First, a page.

“Panic to Action” Leads to Poor Results


When conflict hits it can feel like a crisis urging us to act quickly. That makes sense because adrenaline and other stress hormones flood our body and brain preparing us to take flight or fight. This can lead to heroic acts like lifting a car off a trapped person, but in our daily lives it more often leads to a panic to action that causes all kinds of bad decisions and outcomes. Reflection, not reaction, are needed when working through conflict. Unless someone is bleeding or on fire, a solution can wait. Remove yourself from the situation politely. Say something like, “This is really important and I don’t have the proper time to deal with it now. Could we schedule a time to meet tomorrow?” If that is impossible, at least ask for a break and go somewhere you will be uninterrupted to take a few minutes to breathe and recover so that you can think clearly again.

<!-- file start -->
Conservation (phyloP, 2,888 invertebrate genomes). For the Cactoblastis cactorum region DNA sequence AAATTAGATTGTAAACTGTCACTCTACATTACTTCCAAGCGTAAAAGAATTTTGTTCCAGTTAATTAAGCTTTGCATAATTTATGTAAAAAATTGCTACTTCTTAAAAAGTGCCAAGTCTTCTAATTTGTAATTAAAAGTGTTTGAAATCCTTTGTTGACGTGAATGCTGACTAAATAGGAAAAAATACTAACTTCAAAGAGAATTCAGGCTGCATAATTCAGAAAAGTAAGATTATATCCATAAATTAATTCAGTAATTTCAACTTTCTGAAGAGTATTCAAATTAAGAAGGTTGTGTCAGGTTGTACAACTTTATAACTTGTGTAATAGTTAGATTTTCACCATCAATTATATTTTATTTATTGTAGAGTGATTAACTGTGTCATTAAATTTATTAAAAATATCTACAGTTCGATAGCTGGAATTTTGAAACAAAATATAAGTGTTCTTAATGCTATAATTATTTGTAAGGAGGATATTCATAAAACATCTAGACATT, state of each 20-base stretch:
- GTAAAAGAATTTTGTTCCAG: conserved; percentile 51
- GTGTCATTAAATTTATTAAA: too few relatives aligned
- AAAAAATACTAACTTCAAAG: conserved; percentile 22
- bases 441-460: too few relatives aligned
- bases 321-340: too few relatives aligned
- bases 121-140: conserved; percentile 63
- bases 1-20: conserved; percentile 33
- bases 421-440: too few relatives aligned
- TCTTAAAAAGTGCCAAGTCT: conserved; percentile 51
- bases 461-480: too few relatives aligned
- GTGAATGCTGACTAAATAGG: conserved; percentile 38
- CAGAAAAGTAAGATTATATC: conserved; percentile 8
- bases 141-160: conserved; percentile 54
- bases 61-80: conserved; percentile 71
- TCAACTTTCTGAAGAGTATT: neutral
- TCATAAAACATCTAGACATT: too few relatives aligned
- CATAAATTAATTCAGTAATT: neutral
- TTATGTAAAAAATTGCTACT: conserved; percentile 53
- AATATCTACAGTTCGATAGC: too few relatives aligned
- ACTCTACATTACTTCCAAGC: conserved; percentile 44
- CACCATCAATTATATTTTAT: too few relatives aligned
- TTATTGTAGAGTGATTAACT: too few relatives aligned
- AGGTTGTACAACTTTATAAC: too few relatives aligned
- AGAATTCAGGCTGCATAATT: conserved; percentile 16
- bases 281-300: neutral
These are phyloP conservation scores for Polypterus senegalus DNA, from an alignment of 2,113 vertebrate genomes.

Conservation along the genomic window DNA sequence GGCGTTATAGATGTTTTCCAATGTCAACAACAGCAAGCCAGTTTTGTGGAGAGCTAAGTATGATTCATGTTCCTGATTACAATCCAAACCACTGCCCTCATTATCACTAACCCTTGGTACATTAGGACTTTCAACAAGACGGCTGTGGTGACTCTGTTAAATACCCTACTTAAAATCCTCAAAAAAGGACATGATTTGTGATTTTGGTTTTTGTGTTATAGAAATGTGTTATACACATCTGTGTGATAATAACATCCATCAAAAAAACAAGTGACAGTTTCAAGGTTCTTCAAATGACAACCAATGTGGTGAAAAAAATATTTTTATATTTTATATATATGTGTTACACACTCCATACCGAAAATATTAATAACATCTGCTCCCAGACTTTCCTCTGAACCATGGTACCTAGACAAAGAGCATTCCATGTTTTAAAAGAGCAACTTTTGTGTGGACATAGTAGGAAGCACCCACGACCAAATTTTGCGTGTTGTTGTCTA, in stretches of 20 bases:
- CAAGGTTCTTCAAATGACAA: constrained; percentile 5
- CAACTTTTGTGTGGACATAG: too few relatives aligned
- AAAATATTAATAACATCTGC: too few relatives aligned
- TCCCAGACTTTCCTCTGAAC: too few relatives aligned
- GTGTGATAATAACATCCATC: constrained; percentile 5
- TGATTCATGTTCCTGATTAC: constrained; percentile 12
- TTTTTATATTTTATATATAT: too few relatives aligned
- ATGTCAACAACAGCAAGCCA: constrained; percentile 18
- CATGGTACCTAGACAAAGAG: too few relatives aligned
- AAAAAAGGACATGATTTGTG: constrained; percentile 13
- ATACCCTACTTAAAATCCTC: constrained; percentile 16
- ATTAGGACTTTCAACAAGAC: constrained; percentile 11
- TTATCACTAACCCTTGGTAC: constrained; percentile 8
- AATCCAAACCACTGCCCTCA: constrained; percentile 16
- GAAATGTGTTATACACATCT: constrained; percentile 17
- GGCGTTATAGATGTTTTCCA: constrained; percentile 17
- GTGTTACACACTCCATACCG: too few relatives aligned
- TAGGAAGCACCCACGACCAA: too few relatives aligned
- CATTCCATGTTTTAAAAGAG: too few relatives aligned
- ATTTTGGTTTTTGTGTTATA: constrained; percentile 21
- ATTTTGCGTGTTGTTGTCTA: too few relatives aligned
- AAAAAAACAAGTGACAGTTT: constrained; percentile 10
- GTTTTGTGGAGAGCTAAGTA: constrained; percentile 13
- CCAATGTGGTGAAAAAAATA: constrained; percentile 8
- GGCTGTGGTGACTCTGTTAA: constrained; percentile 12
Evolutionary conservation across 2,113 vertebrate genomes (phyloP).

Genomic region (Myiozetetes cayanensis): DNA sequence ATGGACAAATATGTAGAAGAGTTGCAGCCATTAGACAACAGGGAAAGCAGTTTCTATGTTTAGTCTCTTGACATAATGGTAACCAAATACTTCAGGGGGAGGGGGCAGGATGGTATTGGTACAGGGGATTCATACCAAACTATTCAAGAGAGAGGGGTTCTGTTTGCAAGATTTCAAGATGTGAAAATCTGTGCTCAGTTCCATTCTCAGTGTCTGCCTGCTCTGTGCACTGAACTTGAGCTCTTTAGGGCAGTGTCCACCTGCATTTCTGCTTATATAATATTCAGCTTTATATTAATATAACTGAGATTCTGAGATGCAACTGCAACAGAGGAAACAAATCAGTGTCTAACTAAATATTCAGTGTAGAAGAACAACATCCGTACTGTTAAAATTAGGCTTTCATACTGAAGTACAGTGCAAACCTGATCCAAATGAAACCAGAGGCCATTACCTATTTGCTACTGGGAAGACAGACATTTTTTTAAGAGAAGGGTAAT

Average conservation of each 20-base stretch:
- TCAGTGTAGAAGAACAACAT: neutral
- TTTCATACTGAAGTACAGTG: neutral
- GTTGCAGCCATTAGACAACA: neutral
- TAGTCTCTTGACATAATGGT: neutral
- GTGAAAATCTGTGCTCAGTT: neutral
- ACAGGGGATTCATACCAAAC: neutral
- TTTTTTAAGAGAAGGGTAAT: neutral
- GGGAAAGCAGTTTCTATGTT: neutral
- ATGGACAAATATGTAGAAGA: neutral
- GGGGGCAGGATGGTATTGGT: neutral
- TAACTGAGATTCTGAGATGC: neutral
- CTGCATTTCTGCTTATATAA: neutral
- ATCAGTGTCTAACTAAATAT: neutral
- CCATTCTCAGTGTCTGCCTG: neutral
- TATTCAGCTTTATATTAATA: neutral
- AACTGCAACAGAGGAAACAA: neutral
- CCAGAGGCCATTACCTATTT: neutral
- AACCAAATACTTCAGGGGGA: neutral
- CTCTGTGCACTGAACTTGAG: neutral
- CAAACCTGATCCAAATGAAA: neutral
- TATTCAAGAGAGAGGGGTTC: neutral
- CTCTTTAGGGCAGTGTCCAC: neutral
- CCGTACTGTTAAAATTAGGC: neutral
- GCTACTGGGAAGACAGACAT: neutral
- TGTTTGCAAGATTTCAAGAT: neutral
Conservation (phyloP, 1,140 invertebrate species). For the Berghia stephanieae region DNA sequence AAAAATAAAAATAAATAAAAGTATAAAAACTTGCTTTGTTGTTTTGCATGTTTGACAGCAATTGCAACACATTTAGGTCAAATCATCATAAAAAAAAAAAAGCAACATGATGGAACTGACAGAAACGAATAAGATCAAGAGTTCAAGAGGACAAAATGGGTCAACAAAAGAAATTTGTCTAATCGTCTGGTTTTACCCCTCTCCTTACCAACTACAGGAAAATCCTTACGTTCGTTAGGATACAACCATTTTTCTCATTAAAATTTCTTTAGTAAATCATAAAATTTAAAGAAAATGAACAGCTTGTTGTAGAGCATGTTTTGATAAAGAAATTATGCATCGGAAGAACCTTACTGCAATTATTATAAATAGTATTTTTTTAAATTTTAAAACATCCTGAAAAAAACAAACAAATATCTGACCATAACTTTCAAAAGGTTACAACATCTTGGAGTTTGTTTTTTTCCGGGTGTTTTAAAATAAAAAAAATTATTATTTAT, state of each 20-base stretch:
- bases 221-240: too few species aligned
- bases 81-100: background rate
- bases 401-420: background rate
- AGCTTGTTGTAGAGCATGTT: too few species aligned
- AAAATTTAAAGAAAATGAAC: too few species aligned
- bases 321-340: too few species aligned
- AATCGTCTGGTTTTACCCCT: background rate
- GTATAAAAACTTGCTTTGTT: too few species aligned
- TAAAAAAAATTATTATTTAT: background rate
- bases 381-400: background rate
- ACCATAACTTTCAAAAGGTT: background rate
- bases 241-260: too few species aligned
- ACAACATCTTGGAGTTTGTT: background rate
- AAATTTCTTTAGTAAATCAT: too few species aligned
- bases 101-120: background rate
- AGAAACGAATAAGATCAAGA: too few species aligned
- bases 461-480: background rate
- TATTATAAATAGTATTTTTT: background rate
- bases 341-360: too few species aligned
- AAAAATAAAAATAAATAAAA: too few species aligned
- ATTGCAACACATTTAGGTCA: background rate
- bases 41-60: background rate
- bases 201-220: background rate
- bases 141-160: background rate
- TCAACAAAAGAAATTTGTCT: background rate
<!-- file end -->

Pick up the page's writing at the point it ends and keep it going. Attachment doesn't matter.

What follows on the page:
When you are alone, ask yourself, if this situation worked out perfectly, what would the result be? This often leads to an immediate sense of calm because you are shifting your brain’s attention away from panic and focusing on a positive outcome. Next, ask yourself why that particular result is important.

Discovering why we want an outcome helps us to understand how we are feeling and what we are needing. Let’s say I am a supervisor and the best outcome would be for two co-workers to get along and focus on their work instead of arguing. I could be feeling anxious because my job is judged on the productivity of my department and I have a need for recognition or job security. Or, I might be feeling scared, because I hate conflict and have a need for harmony. You get the idea.

Identifying how I am feeling and why I want an outcome helps me to regain a sense of control and opens up options to get to the necessary outcome. Operating out of pure emotion without understanding what is driving me will often lead to hasty decisions to make the bad feelings go away.

Learn more about managing conflict and get one-on-one conflict coaching and training at www.BobbieDillon.com.